Central venous catheterization has many important roles in anesthesia and ICU care and can be conducted in central veins such as internal jugular, subclavian and femoral veins. There have been several reports about the advantages and disadvantages of each route. Although subclavian vein cannulation has been chosen for several advantages such as lower rate of infectious and thrombotic complications, stability, wide diameter of vessel and constant anatomical relationship, it is more frequently associated with mechanical complications including pneumothorax and hemothorax than other methods for access to central veins [1]. Complications of central venous catheterization involve immediate and late complications. The former is mainly associated with mechanical complications and the latter results from infection of the catheter [2].
The risk factors for mechanical complications and failures of subclavian vein catheterization include body-mass index (higher than 30 or lower than 20), women, previous catheterization, previous major surgery or radiation therapy in the region, only one year of training, and more than two needle passages [3]. In this case, however, the patient had no risk factors except woman. Also, there have been several reports about early hemorrhagic complications associated with subclavian venous catheterization. S. Holt and colleagues reported a hemothorax due to pulmonary arterial bleeding within 10 minutes after supraclavicular approach to subclavian vein [4]. Two cases were reported about hemothorax after removal of subclavian vein catheter, which described hemothorax in a child (age 13 months) [5] and hemothorax due to ipsilateral arteriovenous fistula for hemodialysis after removal of subclavian vein catheter in adult [6]. In this case, there were no symptoms or evidence for hemothorax including laboratory test, drained blood volume and vital signs until the catheter was removed on postoperative day 3. Although the reason of late hemorrhagic complications remains unclear, some reasons have been suggested including the pleural injury during catheterization, the erosion of the vessel wall due to catheter itself and the infusion of hyperosmolar solution [6-8]. However, in our case, these reasons do not seem likely, because the hemothorax was developed within 10 minutes after removal of the catheter. Some cases have been reported about perforation of vena cava or heart causing hemothorax despite of adequate direction and length of needle insertion because of contraction of the heart and stiffness of catheter [9]. In addition, it was reported that superior vena cava was displaced to the right by dissecting aorta [10]. Accordingly, we assume that although the subclavian catheter was misplaced and injured to right-shifted superior vena cava directly, the tip of catheter fit the injured hole perfectly, which made the patient asymptomatic and made physicians certain that the catheterization was conducted well. To our knowledge, it is very rare that the adult patient who was very stable hemodynamically and had no symptoms and clinical evidences for hemothorax during 72 hours after catheterization suffered massive hemothorax, developing immediately after removal of the catheter and requiring thoracotomy.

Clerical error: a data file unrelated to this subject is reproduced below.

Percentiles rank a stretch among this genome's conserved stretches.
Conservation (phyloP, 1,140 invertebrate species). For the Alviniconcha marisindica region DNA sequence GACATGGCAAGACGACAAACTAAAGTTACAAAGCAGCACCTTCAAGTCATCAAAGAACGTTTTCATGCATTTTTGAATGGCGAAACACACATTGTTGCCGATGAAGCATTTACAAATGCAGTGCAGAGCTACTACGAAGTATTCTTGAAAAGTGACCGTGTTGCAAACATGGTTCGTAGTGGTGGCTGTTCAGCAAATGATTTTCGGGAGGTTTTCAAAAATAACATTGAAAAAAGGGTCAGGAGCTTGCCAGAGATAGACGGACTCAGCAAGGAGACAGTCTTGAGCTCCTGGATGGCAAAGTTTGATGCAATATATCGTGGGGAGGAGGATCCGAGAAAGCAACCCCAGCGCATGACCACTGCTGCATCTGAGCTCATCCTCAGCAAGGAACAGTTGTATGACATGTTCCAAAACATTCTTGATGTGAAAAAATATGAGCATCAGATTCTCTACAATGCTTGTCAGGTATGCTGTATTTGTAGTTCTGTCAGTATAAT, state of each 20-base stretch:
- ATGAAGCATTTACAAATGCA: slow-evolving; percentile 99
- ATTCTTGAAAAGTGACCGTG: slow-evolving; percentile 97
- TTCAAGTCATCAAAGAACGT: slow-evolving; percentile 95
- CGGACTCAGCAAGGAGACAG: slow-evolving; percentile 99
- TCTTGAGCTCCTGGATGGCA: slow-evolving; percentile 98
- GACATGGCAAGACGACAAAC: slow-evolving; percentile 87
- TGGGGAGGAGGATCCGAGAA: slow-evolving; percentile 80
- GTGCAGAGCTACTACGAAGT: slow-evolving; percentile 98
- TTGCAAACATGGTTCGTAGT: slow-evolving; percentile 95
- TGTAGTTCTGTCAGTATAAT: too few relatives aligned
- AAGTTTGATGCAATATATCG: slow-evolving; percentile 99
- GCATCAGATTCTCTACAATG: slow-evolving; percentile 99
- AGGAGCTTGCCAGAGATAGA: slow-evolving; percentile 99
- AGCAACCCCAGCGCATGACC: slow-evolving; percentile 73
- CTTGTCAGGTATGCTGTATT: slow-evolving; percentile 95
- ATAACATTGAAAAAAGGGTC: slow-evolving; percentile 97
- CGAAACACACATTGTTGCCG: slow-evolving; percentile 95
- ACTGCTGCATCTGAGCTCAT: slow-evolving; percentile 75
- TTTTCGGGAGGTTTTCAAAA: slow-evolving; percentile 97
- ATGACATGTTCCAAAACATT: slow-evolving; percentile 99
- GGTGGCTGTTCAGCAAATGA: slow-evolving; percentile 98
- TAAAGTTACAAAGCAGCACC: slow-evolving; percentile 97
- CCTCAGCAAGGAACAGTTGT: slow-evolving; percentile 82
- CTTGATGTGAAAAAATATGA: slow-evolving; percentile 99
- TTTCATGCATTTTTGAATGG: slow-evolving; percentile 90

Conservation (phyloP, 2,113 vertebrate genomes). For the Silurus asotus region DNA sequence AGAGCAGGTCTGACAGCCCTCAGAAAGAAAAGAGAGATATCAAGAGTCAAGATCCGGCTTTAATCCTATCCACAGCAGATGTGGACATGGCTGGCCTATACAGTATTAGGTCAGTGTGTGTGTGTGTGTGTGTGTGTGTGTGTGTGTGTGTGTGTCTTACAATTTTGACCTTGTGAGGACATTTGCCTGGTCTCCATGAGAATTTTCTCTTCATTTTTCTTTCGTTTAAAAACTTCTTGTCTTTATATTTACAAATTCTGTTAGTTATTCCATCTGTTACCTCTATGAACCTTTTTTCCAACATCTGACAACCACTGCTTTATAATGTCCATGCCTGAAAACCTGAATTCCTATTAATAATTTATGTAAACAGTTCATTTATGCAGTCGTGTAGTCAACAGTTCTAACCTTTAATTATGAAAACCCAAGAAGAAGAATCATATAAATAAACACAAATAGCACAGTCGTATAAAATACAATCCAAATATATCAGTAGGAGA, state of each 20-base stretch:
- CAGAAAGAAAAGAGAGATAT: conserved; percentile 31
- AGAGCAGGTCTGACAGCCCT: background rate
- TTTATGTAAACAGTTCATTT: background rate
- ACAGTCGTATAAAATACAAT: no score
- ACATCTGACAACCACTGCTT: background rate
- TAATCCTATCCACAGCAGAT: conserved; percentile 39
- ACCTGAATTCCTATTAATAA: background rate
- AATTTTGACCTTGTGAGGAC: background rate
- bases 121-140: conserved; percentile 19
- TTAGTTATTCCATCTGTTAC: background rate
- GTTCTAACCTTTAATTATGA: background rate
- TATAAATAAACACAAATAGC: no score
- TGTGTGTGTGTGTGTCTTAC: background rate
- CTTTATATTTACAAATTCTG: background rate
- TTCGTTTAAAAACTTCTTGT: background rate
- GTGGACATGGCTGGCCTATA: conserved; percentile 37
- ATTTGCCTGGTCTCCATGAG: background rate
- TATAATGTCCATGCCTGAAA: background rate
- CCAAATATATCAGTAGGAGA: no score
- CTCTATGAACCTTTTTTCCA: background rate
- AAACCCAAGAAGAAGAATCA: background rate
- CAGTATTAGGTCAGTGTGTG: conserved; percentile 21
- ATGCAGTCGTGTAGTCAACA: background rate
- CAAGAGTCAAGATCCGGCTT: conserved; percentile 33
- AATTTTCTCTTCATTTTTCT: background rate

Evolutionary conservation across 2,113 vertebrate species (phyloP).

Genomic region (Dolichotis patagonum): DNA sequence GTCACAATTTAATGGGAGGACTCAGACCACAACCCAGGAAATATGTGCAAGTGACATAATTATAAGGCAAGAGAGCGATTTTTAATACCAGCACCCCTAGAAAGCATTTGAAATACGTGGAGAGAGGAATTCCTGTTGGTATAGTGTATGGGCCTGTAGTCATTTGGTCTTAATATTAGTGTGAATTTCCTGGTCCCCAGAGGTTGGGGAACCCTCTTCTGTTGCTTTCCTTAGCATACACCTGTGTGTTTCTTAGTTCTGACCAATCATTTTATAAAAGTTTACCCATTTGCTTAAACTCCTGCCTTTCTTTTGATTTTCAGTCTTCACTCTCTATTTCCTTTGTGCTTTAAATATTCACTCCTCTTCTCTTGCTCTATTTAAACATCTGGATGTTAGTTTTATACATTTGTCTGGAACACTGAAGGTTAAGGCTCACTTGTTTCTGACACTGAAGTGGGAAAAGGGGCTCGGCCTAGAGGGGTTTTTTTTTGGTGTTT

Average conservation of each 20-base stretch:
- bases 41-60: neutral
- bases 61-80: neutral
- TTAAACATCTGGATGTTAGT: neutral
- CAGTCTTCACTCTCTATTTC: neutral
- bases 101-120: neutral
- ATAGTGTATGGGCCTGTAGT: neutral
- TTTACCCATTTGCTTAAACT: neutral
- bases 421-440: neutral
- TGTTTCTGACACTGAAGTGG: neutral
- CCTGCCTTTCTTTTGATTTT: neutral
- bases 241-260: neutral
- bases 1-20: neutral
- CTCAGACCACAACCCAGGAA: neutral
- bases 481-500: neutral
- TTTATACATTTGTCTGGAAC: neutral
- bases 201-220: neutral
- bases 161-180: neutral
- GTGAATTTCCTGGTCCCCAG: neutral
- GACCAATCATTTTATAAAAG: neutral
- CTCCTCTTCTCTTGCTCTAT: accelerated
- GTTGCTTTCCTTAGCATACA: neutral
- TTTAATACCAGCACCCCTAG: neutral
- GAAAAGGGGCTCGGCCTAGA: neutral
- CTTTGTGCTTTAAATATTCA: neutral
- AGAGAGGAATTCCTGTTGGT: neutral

After central venous catheterization, chest radiography is mandatory to confirm the proper location of catheter tip. Normally, catheters should be parallel to the wall of central veins and show a gentle curvature within the superior vena cava [11]. In this case, however, we did not find any evidence for injury of superior vena cava on chest X-ray (Fig. 1).
The success rate of subclavian vein catheterization by anatomical landmark technique is associated with the experience of clinicians. Also, fatal complications such as hemothorax, hemomediastinum and cardiac tamponade can occur by repeated attempts and accidental puncture of arteries. Therefore, ultrasound guided central venous cannulation can be very useful in speed and patients' safety and comfort, especially in patients where there is difficult access despite repeated attempts. Reductions in the failure rate from 55% to 8% and the complication rate from 41% to 4% was reported with the use of ultrasound in subclavian vein catheterization compared to anatomic landmark-based techniques [12]. Hence, we suggest that physicians should be familiar with ultrasound-guided technique through adequate training.
In conclusion, the authors re-emphasize careful monitoring even after subclavian venous catheter removal to detect this kind of potentially fatal complication and the need for ultrasound guidance during insertion of central venous catheters.

References

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Fig. 1
Chest X-ray on postoperative day 1. The catheter is parallel to the wall of right subclavian vein and shows a gentle curvature within the superior vena cava (Arrows).